And where does this $700 billion come from? Well, that's why Congress is being asked to approve a higher statutory limit on federal debt, to the tune of some $11.3 trillion. With a higher debt ceiling, the government can borrow the $700 billion from investors through the capital markets (i.e., foreign governments and institutions, since that's who buys government bonds these days). The net result will be a "re-leveraging" of our financial system here in the U.S., which will likely, over time, lead to higher interest rates (to persuade foreigners to continue to lend), a need for more borrowing to pay off this principal and interest, the creation of more money. . . . Sound familiar?
From an investment point of view, I believe stock market direction in the short run is anyone's guess, as the dynamics (I first mistyped "dymanics" here, which, come to think of it, better captures the spirit of today's volatile, "manic" market!) of the current situation change from day to day, if not hour to hour. Longer term (i.e., over the next five to ten years), I believe that the equity markets (both stocks and real estate) will stabilize, rebound and even see new highs. Both economically and politically, "the powers that be"--meaning the billionaires who own stock and real estate, the politicians who wish to be re-elected, and the business executives who want to keep their jobs--will do whatever they can to protect their own self-interest and, in so doing, keep confined to its ever-expanding cage that awakening credit monster with a voracious appetite for more and more debt.
Drawing an analogy of our 232-year old U.S. economy to Rome some two thousand years ago:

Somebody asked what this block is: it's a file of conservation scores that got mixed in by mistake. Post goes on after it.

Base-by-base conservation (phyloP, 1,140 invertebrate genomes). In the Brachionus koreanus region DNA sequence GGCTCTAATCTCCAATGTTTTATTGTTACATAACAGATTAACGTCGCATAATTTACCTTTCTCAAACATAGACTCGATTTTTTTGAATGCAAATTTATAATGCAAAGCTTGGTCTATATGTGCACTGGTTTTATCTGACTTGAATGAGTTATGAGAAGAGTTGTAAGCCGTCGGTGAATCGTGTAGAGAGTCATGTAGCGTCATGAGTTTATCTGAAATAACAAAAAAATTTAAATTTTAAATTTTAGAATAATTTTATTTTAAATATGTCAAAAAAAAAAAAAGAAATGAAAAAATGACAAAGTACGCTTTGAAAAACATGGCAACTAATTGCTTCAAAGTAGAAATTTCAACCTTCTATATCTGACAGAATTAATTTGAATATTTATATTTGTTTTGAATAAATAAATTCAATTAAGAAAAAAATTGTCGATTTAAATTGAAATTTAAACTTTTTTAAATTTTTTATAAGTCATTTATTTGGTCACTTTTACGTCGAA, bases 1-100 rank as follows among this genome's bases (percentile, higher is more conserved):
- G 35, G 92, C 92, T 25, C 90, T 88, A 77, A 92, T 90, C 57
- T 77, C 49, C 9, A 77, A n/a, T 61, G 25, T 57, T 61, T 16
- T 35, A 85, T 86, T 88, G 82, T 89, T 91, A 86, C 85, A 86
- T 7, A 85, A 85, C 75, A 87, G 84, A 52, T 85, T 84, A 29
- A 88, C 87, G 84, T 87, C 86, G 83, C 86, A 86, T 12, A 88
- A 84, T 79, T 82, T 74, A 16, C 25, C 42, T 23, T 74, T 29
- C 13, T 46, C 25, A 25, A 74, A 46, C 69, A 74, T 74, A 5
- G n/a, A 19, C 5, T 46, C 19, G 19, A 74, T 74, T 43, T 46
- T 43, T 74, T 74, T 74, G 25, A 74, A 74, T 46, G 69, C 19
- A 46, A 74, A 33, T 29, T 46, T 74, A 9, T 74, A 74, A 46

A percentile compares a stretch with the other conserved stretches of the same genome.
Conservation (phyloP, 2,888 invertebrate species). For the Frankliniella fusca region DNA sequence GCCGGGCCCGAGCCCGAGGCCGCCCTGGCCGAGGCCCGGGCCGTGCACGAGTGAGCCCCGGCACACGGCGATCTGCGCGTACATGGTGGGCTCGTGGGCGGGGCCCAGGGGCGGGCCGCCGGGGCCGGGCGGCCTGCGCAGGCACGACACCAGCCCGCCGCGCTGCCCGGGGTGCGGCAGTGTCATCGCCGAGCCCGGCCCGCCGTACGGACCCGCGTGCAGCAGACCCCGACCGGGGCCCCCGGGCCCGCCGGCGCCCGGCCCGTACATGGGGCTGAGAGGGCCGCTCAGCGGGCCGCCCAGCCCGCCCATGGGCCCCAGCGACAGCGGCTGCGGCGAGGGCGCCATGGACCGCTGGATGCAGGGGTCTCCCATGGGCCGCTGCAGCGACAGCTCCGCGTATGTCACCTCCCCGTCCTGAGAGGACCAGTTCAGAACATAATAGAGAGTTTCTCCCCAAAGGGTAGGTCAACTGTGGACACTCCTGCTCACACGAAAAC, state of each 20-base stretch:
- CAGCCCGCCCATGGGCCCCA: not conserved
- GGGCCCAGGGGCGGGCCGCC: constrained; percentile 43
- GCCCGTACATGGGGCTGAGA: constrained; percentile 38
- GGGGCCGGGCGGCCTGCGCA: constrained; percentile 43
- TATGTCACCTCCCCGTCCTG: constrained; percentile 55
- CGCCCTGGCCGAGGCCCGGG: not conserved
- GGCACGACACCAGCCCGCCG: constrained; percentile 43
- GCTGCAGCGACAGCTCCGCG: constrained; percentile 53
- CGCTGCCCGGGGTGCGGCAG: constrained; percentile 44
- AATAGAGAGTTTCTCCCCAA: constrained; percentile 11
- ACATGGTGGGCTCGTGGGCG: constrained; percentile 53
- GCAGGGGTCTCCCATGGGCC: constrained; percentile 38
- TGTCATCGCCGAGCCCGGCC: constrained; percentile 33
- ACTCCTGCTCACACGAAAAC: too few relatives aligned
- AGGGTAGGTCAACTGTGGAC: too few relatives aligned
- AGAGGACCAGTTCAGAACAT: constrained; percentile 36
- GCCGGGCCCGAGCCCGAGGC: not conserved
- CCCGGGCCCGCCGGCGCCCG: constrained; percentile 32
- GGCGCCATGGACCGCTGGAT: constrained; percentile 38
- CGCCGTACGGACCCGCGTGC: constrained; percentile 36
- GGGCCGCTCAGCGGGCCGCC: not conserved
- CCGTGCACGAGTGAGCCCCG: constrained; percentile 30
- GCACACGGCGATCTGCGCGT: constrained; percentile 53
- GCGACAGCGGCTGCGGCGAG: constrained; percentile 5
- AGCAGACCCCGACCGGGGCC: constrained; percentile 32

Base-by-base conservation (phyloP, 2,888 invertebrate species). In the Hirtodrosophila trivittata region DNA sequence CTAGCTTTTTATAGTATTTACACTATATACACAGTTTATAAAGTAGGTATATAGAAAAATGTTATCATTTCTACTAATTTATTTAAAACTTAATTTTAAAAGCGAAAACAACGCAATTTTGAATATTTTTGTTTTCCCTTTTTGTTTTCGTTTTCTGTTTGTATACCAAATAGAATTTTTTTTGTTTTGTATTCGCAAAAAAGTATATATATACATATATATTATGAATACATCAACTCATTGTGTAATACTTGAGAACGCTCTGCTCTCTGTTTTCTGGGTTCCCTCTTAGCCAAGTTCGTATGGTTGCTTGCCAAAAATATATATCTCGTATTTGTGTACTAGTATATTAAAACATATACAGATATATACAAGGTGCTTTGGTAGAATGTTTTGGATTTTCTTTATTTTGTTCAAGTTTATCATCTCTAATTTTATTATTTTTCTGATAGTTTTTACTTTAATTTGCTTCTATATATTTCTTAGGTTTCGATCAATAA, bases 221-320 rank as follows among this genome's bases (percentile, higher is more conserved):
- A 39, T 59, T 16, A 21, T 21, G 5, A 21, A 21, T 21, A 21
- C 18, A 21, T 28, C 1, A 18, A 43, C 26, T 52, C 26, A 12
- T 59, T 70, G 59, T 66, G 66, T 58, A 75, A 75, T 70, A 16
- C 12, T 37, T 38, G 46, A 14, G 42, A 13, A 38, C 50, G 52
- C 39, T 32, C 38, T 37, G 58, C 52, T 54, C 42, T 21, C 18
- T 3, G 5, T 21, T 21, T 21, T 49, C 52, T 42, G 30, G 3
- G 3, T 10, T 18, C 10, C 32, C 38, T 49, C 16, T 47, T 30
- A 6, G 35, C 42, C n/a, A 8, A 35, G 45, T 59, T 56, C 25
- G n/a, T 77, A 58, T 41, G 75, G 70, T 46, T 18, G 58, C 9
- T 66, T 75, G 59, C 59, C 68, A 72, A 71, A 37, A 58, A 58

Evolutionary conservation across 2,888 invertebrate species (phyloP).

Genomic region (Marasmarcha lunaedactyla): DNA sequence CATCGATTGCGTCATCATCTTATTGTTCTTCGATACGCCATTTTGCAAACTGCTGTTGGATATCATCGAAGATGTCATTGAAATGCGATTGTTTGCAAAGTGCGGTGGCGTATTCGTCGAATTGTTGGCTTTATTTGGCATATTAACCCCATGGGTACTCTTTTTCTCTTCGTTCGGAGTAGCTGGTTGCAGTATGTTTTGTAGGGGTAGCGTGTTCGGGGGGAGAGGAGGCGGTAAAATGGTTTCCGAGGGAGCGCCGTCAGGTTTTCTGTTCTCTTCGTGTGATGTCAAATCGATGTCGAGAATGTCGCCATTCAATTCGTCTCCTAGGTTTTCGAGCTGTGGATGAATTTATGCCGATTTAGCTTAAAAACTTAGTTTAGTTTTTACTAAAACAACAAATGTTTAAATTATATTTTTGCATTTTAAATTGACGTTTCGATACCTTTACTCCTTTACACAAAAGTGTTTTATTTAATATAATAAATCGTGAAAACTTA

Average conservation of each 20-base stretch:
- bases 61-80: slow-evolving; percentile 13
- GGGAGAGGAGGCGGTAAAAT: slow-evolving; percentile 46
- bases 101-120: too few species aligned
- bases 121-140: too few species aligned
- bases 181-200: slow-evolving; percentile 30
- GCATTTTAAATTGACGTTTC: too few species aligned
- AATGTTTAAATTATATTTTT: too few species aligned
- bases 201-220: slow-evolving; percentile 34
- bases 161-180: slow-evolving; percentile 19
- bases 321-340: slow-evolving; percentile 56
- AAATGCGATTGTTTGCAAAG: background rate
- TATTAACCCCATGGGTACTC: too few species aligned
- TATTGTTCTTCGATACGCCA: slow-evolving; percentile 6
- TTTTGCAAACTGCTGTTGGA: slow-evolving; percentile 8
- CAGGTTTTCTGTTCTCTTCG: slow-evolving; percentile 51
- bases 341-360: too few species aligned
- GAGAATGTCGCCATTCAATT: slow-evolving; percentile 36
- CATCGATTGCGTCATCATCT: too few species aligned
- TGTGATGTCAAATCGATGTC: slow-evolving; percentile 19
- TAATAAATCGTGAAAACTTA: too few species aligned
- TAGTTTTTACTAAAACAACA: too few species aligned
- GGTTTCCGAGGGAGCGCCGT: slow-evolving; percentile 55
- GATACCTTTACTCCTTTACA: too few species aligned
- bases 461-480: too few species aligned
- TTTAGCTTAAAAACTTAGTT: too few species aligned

". . . Essentially it was an aristocracy, in which old and rich families, through ability and privilege, held office for hundreds of years, and gave to Roman policy a tenacious continuity that was the secret of its accomplishments.
"But it had its faults. It was a clumsy confusion of checks and balances in which nearly every command could in time of peace be nullified by an equal and opposite command. . . . What astonishes us is that such a government could last so long (508 to 49 B.C.) and achieve so much. . . . Devotion to the state marked the zenith of the Republic, as unparalleled political corruption marked its fall. Rome remained great as long as she had enemies who forced her to unity, vision and heroism. When she had overcome them all she flourished for a moment and then began to die." (Will Durant, The Story of Civilization: Part III, Caesar and Christ, pp. 34-35)
As the historical record indicates, the expansive Roman Empire (146 B.C. to 192 A.D.) followed the earlier Republic (508 B.C. to 30 B.C.) stage, and the fall of Rome "was not an event but a process spread over 300 years." (Durant, p. 665) In a similar vein, I would venture to say that the U.S. economy and the larger global economy, however fragile they may now appear, most likely will see more prosperous years ahead. Though Wall Street's headline events of these past few months may be eye-popping, our debt-laden system, despite its flaws, will most likely bring lots of volatility (both upside and downside) but will not collapse anytime soon.
In short, if any end is near, it's probably the end of the financial mess we're in, rather than the end of economic growth and the corresponding secular rise of the market.